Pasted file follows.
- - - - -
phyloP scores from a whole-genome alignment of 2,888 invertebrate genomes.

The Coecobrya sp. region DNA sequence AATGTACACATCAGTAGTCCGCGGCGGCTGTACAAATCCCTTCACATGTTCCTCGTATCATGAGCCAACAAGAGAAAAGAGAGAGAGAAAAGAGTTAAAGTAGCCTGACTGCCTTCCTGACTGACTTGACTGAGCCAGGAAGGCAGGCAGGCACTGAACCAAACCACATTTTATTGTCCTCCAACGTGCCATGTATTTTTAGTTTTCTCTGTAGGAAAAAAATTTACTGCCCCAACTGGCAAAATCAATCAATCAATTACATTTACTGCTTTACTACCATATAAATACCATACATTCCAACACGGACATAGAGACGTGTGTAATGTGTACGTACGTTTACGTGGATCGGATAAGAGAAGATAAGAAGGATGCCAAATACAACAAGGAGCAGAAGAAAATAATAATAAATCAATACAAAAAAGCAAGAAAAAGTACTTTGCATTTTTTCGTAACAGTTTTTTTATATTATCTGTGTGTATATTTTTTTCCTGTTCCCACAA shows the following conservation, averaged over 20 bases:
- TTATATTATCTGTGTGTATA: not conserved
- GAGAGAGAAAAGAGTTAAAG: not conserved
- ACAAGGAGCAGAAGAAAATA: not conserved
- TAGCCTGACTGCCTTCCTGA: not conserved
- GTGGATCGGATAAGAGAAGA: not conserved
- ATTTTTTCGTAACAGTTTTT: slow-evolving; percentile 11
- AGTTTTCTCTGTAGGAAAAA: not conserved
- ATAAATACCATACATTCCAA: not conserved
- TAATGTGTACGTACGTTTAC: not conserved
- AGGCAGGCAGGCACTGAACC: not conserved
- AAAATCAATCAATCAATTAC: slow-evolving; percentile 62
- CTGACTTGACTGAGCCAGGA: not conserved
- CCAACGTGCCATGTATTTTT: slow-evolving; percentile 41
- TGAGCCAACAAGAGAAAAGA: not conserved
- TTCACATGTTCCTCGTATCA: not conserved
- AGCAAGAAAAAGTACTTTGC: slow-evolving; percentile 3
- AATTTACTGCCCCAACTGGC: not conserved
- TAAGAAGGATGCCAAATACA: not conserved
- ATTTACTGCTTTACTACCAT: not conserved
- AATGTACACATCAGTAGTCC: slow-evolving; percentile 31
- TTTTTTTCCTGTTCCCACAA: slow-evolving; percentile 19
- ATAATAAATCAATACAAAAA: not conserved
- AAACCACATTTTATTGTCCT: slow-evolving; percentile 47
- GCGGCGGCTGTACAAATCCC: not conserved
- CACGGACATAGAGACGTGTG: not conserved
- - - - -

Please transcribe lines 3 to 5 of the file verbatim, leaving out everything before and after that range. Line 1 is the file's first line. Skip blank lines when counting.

- TTATATTATCTGTGTGTATA: not conserved
- GAGAGAGAAAAGAGTTAAAG: not conserved
- ACAAGGAGCAGAAGAAAATA: not conserved